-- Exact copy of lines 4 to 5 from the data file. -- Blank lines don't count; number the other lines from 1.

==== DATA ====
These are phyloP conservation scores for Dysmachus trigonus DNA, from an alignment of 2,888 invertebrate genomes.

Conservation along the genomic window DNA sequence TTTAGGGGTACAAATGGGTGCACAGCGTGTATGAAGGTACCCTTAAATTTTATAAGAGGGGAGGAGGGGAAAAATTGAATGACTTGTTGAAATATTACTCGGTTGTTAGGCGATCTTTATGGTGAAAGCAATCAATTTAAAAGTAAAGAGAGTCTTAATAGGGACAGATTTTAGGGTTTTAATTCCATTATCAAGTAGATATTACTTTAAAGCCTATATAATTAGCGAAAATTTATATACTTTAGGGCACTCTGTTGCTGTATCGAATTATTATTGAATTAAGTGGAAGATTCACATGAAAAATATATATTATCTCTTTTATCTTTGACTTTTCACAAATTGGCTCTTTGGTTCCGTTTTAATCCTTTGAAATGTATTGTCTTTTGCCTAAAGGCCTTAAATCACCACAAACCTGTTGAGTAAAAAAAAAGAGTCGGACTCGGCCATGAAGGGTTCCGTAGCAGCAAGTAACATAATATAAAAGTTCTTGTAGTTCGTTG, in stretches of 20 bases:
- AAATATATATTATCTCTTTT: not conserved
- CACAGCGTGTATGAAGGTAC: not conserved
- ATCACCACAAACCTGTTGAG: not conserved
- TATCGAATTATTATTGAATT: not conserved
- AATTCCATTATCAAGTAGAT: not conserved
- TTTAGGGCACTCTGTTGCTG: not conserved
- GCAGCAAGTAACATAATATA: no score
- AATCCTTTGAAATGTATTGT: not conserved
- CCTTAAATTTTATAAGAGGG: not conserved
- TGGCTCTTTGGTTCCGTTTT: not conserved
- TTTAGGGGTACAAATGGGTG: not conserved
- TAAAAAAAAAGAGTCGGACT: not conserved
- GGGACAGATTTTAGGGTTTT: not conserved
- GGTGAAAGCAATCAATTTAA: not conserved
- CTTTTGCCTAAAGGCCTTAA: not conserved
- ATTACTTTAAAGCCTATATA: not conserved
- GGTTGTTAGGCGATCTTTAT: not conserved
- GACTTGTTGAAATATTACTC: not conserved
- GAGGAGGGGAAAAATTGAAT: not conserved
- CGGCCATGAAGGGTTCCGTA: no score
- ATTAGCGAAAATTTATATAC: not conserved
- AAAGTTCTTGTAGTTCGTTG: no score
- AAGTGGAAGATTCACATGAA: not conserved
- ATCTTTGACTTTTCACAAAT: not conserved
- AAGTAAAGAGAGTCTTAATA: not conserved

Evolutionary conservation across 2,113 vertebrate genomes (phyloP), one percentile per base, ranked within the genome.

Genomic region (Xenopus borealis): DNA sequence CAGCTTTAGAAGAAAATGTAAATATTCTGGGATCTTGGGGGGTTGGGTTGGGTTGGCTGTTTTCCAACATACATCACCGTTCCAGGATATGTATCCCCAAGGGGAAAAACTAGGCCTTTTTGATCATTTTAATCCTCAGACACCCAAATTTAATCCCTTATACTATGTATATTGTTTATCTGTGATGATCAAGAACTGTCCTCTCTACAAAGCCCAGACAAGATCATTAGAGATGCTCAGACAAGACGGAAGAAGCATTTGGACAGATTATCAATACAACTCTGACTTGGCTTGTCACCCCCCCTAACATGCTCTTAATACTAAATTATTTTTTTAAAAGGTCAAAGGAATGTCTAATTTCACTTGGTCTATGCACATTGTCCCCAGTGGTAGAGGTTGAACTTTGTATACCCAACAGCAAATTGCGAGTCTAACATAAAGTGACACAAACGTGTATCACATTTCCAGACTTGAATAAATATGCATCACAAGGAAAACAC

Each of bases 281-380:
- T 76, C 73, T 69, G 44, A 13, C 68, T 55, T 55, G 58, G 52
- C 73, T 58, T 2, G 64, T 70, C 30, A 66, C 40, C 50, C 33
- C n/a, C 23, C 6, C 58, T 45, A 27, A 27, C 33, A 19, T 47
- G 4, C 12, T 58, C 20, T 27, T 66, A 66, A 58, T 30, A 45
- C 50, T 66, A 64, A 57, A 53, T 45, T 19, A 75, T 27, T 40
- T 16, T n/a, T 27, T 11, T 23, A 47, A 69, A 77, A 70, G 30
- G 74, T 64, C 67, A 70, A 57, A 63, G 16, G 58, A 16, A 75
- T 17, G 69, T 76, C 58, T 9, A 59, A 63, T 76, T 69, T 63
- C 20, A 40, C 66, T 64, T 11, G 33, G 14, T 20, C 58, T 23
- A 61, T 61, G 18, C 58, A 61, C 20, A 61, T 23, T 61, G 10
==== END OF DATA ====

- CACAGCGTGTATGAAGGTAC: not conserved
- ATCACCACAAACCTGTTGAG: not conserved